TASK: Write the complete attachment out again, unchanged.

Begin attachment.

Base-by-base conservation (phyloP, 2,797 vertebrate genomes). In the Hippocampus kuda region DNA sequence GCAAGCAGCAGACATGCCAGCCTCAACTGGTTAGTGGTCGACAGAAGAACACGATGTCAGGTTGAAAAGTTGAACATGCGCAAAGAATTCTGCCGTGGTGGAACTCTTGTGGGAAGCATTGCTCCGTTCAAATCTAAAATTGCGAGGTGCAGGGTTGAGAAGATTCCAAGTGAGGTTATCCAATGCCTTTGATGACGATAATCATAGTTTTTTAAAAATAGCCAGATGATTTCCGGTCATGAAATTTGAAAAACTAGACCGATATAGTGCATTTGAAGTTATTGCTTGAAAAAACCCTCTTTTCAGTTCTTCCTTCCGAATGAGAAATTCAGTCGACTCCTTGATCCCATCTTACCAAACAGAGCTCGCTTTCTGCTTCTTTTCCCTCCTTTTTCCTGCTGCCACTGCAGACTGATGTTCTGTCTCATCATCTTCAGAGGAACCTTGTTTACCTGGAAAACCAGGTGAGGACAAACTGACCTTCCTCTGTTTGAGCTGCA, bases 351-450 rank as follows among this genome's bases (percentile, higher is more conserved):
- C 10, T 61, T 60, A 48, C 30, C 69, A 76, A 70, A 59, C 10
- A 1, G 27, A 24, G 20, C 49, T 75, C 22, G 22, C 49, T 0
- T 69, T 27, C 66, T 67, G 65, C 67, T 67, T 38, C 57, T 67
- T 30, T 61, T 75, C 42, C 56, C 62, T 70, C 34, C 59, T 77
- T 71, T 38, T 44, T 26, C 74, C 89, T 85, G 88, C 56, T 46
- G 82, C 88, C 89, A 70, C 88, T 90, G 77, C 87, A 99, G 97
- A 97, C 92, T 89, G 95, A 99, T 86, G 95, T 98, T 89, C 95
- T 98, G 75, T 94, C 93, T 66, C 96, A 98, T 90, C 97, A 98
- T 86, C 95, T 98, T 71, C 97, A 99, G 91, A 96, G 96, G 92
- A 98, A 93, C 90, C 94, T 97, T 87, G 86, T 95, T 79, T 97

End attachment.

Base-by-base conservation (phyloP, 2,797 vertebrate genomes). In the Hippocampus kuda region DNA sequence GCAAGCAGCAGACATGCCAGCCTCAACTGGTTAGTGGTCGACAGAAGAACACGATGTCAGGTTGAAAAGTTGAACATGCGCAAAGAATTCTGCCGTGGTGGAACTCTTGTGGGAAGCATTGCTCCGTTCAAATCTAAAATTGCGAGGTGCAGGGTTGAGAAGATTCCAAGTGAGGTTATCCAATGCCTTTGATGACGATAATCATAGTTTTTTAAAAATAGCCAGATGATTTCCGGTCATGAAATTTGAAAAACTAGACCGATATAGTGCATTTGAAGTTATTGCTTGAAAAAACCCTCTTTTCAGTTCTTCCTTCCGAATGAGAAATTCAGTCGACTCCTTGATCCCATCTTACCAAACAGAGCTCGCTTTCTGCTTCTTTTCCCTCCTTTTTCCTGCTGCCACTGCAGACTGATGTTCTGTCTCATCATCTTCAGAGGAACCTTGTTTACCTGGAAAACCAGGTGAGGACAAACTGACCTTCCTCTGTTTGAGCTGCA, bases 351-450 rank as follows among this genome's bases (percentile, higher is more conserved):
- C 10, T 61, T 60, A 48, C 30, C 69, A 76, A 70, A 59, C 10
- A 1, G 27, A 24, G 20, C 49, T 75, C 22, G 22, C 49, T 0
- T 69, T 27, C 66, T 67, G 65, C 67, T 67, T 38, C 57, T 67
- T 30, T 61, T 75, C 42, C 56, C 62, T 70, C 34, C 59, T 77
- T 71, T 38, T 44, T 26, C 74, C 89, T 85, G 88, C 56, T 46
- G 82, C 88, C 89, A 70, C 88, T 90, G 77, C 87, A 99, G 97
- A 97, C 92, T 89, G 95, A 99, T 86, G 95, T 98, T 89, C 95
- T 98, G 75, T 94, C 93, T 66, C 96, A 98, T 90, C 97, A 98
- T 86, C 95, T 98, T 71, C 97, A 99, G 91, A 96, G 96, G 92
- A 98, A 93, C 90, C 94, T 97, T 87, G 86, T 95, T 79, T 97